However, if an insurance company does not budge from its initial denial of all responsibility, you may need help from a lawyer. You have nothing to lose at that point. If an experienced personal injury lawyer can coax some money out of the insurance company, you will at least have received some compensation. If the lawyer agrees to handle the case for a contingency fee but ultimately gets no compensation for you, you won’t have any lawyer’s fees to pay and you will at least know you have turned over every stone. To learn more about lawyer’s fees and expenses in personal injury cases, see “Managing Lawyer Costs & Expenses in a Personal Injury Case”.

Denial of Coverage

Another claim the insurance company might make is that the particular accident is not covered by the insurance policy. In this case, your first step should be to demand a copy of the insurance policy and read it carefully to see whether what the insurance adjuster says is true.

Even if you locate in the policy exactly what the insurance adjuster says is there, that does not necessarily end the matter. Most insurance policy provisions can be interpreted several different ways, and courts usually try to interpret them so that injured people are covered. So if an insurance company continues to deny coverage, take your claim to an experienced personal injury lawyer. The lawyer may be able to force the insurance company to provide the coverage it has been paid to provide.

Government Immunity

The right to sue a government entity—a town, city, county, or state, or a school, transportation, or other local district—for an accident caused by its employee is strictly controlled by specific laws in each state. These laws—known as “sovereign immunity” and the “tort claims act”—establish the rules about when you are allowed to sue the government because of an accident, and the special procedures you have to follow before you may do so. See Personal Injury Claims Against the Government.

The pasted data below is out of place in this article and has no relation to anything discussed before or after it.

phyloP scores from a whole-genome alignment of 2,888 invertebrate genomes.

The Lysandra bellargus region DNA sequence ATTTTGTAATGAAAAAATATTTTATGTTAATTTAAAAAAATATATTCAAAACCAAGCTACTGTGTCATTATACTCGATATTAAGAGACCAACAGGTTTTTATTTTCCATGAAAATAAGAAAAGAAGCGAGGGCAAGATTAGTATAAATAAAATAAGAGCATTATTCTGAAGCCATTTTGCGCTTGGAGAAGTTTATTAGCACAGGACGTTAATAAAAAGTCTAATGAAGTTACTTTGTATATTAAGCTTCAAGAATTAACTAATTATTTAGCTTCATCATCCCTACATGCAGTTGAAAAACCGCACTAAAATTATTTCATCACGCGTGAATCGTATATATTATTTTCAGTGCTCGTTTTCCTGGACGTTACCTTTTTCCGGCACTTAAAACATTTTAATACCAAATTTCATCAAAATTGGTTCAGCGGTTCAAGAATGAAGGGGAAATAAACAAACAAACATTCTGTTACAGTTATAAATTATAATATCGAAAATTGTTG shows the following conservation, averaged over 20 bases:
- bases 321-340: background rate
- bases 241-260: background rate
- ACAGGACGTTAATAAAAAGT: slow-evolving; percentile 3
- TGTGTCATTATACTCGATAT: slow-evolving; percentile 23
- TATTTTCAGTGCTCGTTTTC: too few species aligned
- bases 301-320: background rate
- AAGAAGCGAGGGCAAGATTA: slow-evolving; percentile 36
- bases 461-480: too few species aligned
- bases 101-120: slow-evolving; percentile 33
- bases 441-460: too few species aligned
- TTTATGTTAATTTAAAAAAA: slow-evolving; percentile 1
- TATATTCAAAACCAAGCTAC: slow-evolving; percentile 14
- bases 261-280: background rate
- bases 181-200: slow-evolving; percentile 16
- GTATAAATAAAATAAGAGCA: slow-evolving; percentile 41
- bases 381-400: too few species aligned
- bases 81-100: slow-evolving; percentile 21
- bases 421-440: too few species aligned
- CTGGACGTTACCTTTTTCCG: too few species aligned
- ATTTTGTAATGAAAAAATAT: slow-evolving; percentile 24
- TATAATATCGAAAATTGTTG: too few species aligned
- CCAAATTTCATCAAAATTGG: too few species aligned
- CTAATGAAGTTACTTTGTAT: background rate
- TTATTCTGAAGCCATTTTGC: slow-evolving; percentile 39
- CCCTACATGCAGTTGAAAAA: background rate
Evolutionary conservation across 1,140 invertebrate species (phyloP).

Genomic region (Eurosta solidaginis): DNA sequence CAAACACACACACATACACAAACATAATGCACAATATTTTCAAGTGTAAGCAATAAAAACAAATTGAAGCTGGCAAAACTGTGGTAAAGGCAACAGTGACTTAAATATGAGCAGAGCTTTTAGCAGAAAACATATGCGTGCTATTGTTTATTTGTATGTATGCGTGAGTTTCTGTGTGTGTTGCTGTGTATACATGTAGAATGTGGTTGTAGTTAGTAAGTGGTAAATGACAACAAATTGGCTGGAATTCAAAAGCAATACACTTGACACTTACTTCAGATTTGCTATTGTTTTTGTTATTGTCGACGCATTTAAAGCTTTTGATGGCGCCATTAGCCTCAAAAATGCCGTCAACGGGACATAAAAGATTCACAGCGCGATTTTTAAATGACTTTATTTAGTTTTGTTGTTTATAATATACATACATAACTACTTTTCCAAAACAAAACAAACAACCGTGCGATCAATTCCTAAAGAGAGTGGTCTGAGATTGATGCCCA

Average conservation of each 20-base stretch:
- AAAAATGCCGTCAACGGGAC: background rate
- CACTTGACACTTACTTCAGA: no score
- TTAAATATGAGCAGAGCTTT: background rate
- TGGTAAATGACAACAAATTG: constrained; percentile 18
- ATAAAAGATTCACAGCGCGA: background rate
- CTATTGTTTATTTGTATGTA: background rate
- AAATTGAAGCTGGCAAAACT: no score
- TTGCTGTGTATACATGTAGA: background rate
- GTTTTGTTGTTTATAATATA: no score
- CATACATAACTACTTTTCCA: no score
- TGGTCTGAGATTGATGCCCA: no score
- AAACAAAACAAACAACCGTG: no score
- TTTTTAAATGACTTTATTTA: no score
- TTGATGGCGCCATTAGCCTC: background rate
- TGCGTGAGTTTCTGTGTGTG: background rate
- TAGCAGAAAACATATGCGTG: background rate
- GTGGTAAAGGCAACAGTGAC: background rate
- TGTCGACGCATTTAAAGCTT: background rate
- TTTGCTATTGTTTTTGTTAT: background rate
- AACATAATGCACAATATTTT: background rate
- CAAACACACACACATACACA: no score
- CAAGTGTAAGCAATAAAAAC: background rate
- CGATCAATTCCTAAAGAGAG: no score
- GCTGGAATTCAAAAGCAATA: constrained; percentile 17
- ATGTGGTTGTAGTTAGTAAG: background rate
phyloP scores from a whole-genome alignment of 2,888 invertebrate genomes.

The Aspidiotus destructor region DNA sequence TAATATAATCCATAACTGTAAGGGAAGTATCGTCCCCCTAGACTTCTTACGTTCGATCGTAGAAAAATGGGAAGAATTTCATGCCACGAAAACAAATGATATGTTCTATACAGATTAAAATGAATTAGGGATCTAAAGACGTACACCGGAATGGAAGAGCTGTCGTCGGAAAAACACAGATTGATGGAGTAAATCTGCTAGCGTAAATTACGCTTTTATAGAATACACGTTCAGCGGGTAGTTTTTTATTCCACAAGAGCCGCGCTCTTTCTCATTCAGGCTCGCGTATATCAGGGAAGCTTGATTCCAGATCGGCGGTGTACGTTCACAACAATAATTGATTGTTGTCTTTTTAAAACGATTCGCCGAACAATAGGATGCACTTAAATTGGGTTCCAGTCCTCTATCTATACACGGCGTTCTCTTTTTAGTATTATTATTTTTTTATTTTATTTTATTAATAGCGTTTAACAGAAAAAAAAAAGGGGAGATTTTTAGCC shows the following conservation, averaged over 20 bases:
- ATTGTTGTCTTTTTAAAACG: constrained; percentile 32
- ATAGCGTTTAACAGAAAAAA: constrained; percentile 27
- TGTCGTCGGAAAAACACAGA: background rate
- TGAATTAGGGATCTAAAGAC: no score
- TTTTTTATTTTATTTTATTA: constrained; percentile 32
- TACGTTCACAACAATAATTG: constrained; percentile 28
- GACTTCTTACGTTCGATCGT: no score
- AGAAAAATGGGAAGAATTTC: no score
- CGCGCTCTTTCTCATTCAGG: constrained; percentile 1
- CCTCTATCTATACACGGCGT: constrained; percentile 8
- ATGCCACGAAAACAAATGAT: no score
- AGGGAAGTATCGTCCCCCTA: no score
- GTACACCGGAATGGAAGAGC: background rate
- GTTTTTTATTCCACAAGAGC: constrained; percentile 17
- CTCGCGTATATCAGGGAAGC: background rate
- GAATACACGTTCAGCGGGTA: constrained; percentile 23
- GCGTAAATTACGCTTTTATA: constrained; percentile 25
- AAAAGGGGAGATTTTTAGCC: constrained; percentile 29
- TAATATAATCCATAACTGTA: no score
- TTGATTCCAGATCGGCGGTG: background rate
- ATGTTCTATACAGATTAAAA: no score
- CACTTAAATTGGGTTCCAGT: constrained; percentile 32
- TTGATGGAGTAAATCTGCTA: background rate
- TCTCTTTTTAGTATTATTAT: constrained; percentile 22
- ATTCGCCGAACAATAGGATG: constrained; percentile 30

Even after completing these procedures, however, the government’s response may be to deny you any compensation, arguing that it is immune to claims in your particular kind of accident.

Like an insurance company’s denial of coverage, a government’s claim of immunity is sometimes just a knee-jerk response that disappears after you negotiate for a while. But claims adjusters for public entities do not give up public money easily, and sometimes they cling to an immunity defense all the way to court. Because of the complexity of the rules involved, if a claims adjuster refuses to make any settlement offer to you because of a supposed government immunity, you will almost certainly have to consult a personal injury attorney about making a legal attack on that immunity claim.

You Need Advice on a Particular Legal Rule

Occasionally, the success or failure of a claim turns on a specific legal rule. For example, your right to collect insurance from a business might depend on whether its employee was acting within the course of employment when the employee injured you in an accident. The law has technical rules about what is and is not the “course and scope of employment.” Or, you might have been injured on a buckled sidewalk, and the question of who is responsible might involve legal rules about water damage, tree roots, or other property law questions.

In one of these situations, you might want to consult with a lawyer on an hourly basis just to get an experienced legal opinion about how the rules of legal responsibility apply in your case. And, if the fate of your entire claim seems to hinge on a legal question, you might want to hire an attorney to take over handling your entire claim.